Personally, however, I’m more interested in whether other blogs have a sense of self-promotion.  ‘Cause this one certainly does!  Looking over the Koufax Finals, I find that this once-humble but now Koufax-obsessed blog is a contender in no less than three different categories!  I can hardly believe it, but . . . but . . . well, I can hardly believe it.  I’m not in danger of winning any one of ‘em, unlike Amanda over at Mouse Words, who’s simply running away with “Best New Blog” (how dramatically is she running away?  James Wolcott is a distant second with just over half as many votes), but still, I’m putting up a pretty decent showing, and as a result, I now know that blogs can feel “elation.”

As of 5 pm Eastern, here’s how things stand in the voting (my count is unofficial, of course):

In Best Writing: Digby starting to pull away from Meteor Blades, 80-72; then it’s Wolcott 53, Josh Marshall 45, me 43.  Cool.

In Best New Blog: Mouse Words 45, Wolcott 25, AmericaBlog 14, Bradblog 13, me 10.  Still a lot of time left on the clock, though, for those of you interested in the race for third.

In Most Humorous Post: woo hoo, my late-night Schwarzenegger riff from the second day of the RNC, capped off by the Bréton-and-Bataille meet Beavis-and-Butthead take on Jenna and not-Jenna, actually stands a chance here!  But the competition is very tough: Rude Pundit’s “What Kerry Should Say” 17, The Poor Man’s “Poker with Dick Cheney” 14 (these two are amazing posts), I’m Just Sayin’‘s “This or That” 13, me 10.  Too early to tell, but still, at the moment, I apparently have 2004’s fourth most humorous post among left-pitching bloggers, and you know, that makes even watching the damn Republican National Convention worthwhile.  Thanks to everyone who voted for me and for those of you thinking of voting sometime soon!  You too, Mr. Nagel!

Posted by Michael on 02/13 at 05:10 PM
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Saturday, February 12, 2005

Cover coverage

Wow.  Amazing suggestions for the covers, folks, especially on the Beatles end.  As for Dylan, I have to admit that I have in fact been haunted by Van Morrison and Them doing “It’s All Over Now Baby Blue” all week (which is why I posted that thing in the first place).  Thanks for giving it a nod, Morris and Alex.  Anyone interested in Siouxsie and the Banshees’ version of “Everybody’s Got Something to Hide Except for Me and My Monkey”?

On the “best cover better than the original” bit, this humble blog refuses to intervene in what should hereafter be referred to as the John Cale-Jeff Buckley Hallelujah Controversy.  But now that I think of it, this category really should have an infinite number of subheadings (thanks, Nick-- very good to see you here, but why you no answer your email?).  Jazz reinterpretations are a thing unto themselves, right?  I mean, Monk doing “All the Things You Are” or Mingus doing “All the Things You Are in C Sharp Minor” are more like Coltrane doing “My Favorite Things” than they are like “All the Things You Are,” if you get my drift.  Also, it seems to me that for no good reason we should distinguish between covers that are almost contemporaneous (Aretha/Otis “Respect” and the “Grapevine” troika cited by Corndog, e.g., or Mr. Costello’s wonderful “Peace, Love, and Understanding") and covers that are more like historical allusions (where the original is ten years old or more).  And thanks so much to everyone for the “worst covers”!  How come no one mentioned Pearl Jam doing “Last Kiss”?  A hideous rendition of a hideous song . . . and there are just so many out there!  Feel free to add more . . . but remember, Chris Clarke has it right: no one can be nominated for “worst cover ever” if they once appeared on Star Trek.  Shatner’s “Lucy in the Sky with Diamonds” and Nimoy’s “Proud Mary” are far, far beyond “worst covers ever.” How shall I put this?  Ah, I know-- they boldly go where no covers have gone before.  Ha ha ha ha ha ha ha.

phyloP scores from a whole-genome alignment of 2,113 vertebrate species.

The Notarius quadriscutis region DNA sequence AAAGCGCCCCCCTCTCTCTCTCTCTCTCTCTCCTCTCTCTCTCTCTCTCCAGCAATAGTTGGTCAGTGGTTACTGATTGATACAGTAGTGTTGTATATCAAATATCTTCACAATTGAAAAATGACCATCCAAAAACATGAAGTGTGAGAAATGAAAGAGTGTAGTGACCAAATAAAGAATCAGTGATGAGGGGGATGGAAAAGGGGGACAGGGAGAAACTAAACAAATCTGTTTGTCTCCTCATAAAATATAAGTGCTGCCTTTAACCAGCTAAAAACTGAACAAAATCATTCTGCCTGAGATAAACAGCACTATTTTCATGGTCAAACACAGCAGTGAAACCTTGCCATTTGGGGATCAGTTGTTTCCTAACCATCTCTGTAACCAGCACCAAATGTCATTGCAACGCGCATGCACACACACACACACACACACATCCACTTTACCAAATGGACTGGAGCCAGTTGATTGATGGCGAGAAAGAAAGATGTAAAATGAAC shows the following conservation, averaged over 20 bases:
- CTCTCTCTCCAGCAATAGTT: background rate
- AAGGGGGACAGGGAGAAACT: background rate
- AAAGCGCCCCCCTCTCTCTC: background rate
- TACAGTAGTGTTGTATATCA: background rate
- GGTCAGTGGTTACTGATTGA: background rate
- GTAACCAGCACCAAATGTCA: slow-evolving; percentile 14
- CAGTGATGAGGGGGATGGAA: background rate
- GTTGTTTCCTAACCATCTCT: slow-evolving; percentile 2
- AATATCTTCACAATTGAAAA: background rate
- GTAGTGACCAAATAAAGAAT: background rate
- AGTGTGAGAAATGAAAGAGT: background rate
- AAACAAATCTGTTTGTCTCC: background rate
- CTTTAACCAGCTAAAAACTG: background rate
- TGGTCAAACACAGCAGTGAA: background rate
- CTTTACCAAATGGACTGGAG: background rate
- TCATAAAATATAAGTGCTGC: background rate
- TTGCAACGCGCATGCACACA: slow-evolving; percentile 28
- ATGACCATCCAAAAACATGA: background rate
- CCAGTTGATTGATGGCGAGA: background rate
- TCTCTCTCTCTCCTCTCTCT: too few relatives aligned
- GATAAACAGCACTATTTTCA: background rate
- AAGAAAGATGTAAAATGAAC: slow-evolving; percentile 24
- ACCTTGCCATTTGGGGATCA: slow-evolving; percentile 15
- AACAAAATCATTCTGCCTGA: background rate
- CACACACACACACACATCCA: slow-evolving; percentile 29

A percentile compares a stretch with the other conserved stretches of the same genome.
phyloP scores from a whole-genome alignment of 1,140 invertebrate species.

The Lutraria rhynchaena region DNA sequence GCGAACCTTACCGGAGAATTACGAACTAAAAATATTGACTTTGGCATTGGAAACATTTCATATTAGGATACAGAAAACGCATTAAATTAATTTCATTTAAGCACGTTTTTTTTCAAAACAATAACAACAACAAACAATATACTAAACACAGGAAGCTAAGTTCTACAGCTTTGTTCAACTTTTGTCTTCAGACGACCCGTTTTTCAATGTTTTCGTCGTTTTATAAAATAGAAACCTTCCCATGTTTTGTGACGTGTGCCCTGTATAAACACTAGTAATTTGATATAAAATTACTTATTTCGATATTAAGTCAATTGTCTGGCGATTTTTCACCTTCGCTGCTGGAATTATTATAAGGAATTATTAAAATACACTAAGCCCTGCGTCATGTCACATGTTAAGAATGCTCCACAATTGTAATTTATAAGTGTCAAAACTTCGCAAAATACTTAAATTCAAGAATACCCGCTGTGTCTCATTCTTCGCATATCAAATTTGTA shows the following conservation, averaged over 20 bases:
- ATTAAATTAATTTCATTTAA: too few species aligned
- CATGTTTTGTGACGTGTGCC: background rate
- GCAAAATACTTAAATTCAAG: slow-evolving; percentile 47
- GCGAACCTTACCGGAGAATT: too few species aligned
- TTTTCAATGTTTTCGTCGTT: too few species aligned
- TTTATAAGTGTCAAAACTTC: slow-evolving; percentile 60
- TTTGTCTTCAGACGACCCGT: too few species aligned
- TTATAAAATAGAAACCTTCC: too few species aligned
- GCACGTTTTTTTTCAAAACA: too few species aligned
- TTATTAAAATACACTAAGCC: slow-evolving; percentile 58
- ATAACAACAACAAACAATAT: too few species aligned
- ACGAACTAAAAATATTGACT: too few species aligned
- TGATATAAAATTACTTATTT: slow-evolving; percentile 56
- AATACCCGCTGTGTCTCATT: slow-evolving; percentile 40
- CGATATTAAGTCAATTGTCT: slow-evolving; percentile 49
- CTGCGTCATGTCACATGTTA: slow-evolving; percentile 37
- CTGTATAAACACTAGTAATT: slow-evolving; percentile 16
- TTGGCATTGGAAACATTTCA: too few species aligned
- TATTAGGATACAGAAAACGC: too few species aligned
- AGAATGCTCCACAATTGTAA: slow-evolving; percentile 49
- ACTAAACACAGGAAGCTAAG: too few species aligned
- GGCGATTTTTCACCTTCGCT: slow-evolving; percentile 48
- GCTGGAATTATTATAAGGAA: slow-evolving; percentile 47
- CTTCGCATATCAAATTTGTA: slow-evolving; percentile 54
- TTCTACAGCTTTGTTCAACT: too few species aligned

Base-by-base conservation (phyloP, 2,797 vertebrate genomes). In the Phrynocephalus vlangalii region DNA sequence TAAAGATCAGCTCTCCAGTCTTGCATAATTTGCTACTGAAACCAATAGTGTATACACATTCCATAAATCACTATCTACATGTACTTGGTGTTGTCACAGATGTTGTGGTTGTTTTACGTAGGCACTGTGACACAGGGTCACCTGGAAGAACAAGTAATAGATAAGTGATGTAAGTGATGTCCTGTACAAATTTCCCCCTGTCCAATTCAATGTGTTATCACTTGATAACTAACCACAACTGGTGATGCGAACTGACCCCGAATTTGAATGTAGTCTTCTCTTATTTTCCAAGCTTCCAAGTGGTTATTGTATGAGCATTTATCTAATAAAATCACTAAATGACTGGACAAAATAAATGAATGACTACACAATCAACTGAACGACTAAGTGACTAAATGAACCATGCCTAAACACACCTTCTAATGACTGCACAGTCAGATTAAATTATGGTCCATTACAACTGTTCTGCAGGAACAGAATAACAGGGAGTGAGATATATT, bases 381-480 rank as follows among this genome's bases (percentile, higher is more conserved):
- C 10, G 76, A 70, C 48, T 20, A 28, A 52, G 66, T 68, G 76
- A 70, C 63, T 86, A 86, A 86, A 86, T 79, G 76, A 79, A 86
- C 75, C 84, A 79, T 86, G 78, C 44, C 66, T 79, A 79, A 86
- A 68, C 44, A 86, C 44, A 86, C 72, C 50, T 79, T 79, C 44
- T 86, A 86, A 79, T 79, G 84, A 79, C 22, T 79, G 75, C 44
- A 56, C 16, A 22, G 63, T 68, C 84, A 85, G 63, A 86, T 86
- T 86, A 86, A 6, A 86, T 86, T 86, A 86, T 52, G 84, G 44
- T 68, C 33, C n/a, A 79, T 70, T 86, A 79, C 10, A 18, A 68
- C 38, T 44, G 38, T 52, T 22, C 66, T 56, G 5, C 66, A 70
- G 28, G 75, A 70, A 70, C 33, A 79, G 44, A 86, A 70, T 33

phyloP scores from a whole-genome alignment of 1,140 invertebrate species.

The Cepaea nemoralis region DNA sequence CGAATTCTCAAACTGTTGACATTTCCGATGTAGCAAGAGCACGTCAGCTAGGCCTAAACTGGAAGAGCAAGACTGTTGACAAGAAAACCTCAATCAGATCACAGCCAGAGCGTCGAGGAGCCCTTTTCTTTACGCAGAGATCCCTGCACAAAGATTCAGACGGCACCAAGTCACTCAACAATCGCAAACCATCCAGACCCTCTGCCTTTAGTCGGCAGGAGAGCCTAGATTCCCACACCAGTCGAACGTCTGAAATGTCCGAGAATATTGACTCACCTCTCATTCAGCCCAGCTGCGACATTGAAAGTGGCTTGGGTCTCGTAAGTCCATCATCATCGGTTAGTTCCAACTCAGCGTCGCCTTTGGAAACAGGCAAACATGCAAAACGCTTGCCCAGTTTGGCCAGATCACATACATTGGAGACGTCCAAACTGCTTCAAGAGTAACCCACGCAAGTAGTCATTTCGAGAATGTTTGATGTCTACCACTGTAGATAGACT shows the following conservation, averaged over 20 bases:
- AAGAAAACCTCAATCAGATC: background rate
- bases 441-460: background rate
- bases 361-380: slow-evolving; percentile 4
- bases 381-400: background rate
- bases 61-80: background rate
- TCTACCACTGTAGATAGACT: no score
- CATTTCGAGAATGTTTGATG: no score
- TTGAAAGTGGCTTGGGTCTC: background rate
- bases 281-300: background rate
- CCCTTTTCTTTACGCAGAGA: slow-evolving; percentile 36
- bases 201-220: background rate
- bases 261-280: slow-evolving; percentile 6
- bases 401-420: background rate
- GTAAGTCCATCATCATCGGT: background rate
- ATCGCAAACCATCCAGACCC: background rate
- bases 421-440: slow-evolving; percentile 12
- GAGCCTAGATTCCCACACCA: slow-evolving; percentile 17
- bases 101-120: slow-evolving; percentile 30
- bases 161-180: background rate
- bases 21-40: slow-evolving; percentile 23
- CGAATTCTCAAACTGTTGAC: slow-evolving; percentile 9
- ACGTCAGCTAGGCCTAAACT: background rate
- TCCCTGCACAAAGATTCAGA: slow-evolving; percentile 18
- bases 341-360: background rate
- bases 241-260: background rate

Speaking of mustard-colored science fiction uniforms:  I found out yesterday that like unto the 1981-82 Vancouver Canucks, I have managed to sneak into the finals!  In this case, the Koufax finals for “Best Writing.” Needless to say, this is the coolest thing ever to have happened to this blog (yes, things can happen to blogs, for all you annoying philosophers of mind out there-- they can feel pain, they have a sense of the future, they can recognize themselves in mirrors, and some of them are capable of complex emotional states).  Right now the voting is basically split between Meteor Blades and Digby, with Josh Marshall, James Wolcott, and Billmon in a virtual tie for third, but as you can see, I’m in some serious company over there.  Thanks to everyone who cast a vote my way.  And don’t forget to thank the good people at Wampum for hosting the Koufaxes in the first place!

And Perry Como didn’t really cover “Wooly Bully,” right?  Two Sheds Jackson, you’re putting us on, aren’t you?  Aren’t you?

Posted by Michael on 02/12 at 10:05 AM
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Thursday, February 10, 2005

American Street day

I have a brief notice over on the Street today about the recent firing of University of Colorado environmental studies professor Adrienne Anderson.  Just a citation of a couple of area news items, really-- it’s not like I’ve done any independent investigative reporting on this one.  I cite, you decide!

But I also want to call your attention to the massive progressive blog index that Kevin Hayden has put together, state by state, now with an exhaustive and searchable “topics index” and reference section as well.  If you can, please drop a few bucks in the tip jar as a gesture of thanks for all of Kevin’s hard work on this.

See you all next week with more capsule movie reviews and fourth declension neuter nouns!  Until then, we’re taking suggestions for Best Cover of a Beatles Song, Best Cover of a Dylan Song, and Best Cover (Any Song) that’s Actually Better than the Original. 

Posted by Michael on 02/10 at 01:03 PM